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Spotted Dick

One of the most popular British puddings is spotted dick. The latter half of the phrase was a nineteenth-century British word for plain pudding; the spots are typically raisins, but we used dried currants. (The dessert also goes by spotted dog.) In this recipe, the time-honored suet (beef fat) is swapped for butter. Vanilla-specked creme anglaise is on top.

  • Servings: 10

Source: Martha Stewart Living, February 2007

Ingredients

  • 3/4 cup (1 1/2 sticks) cold unsalted butter, cut into small pieces, plus more softened for pudding basin and parchment
  • 2 1/2 cups all-purpose flour
  • 1 tablespoon baking powder
  • 1 teaspoon salt
  • 1/2 cup sugar
  • 3/4 teaspoon finely grated lemon zest, plus 1 tablespoon fresh lemon juice
  • 3/4 cup dried currants
  • 4 large eggs, lightly beaten
  • 1/3 cup whole milk
  • Creme Anglaise (optional), for serving

Directions

  1. Set a round wire rack in bottom of a large stockpot. Set a 5-cup pudding basin or ovenproof bowl (or two 3-cup basins) on rack. Fill pot with enough water to come about three-quarters of the way up sides of basin. Remove basin; dry, and butter inside. Set aside. Cover pot, and bring to a boil.

  2. Butter a 10-inch round of parchment paper; set aside. Whisk together flour, baking powder, and salt in a large bowl. Using a pastry blender or your fingers, cut in butter until pieces are no larger than small peas. Stir in sugar, lemon zest, and currants. Stir in lemon juice, then eggs and milk; stir until combined.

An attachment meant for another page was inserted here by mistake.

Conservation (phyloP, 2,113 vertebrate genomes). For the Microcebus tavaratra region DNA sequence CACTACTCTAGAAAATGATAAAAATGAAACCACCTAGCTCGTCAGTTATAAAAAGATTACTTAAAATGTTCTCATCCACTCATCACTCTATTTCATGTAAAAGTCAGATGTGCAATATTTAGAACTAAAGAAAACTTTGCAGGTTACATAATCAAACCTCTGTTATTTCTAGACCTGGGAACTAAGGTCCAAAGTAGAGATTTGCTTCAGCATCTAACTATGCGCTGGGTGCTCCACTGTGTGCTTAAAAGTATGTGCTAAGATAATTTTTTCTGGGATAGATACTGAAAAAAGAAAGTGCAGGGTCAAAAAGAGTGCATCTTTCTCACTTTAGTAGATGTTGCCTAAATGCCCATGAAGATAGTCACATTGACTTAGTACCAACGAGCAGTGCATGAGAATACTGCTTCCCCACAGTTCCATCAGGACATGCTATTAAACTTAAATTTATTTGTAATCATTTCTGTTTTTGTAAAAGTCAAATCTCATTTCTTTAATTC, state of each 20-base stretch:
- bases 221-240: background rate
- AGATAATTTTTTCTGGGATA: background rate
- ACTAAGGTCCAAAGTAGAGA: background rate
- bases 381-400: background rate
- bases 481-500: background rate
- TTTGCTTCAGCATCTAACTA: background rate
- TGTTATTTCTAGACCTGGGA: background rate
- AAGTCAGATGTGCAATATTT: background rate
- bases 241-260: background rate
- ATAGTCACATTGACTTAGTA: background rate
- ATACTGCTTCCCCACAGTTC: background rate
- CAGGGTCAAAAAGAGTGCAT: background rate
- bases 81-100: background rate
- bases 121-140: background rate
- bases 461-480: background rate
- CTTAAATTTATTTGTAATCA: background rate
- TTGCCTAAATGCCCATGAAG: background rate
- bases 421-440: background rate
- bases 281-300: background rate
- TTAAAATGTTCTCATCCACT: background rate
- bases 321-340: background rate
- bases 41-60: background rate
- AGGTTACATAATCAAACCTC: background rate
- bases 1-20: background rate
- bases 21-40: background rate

3. Transfer batter to prepared basin. Place parchment round, buttered side down, over basin. Make a pleat in center of parchment. Cover with an 11-inch round of foil. Make a pleat in center of foil to allow room for pudding to expand. Cut a piece of kitchen twine about 7 feet long. Wrap twine twice around basin over foil, just below lip. Knot to secure. Tie loose ends to twine on other side of basin, creating a handle.

  4. Carefully lower pudding into boiling water, and cover pot. Return to a boil; reduce to a simmer, and steam until an instant-read thermometer inserted into center of pudding registers 180 degrees, about 2 hours, adding boiling water occasionally to maintain level.

  5. Transfer pudding to a wire rack. Let cool 10 minutes. Run a knife around edge of bowl to loosen; invert pudding onto a serving plate. Serve warm, with creme anglaise if desired.

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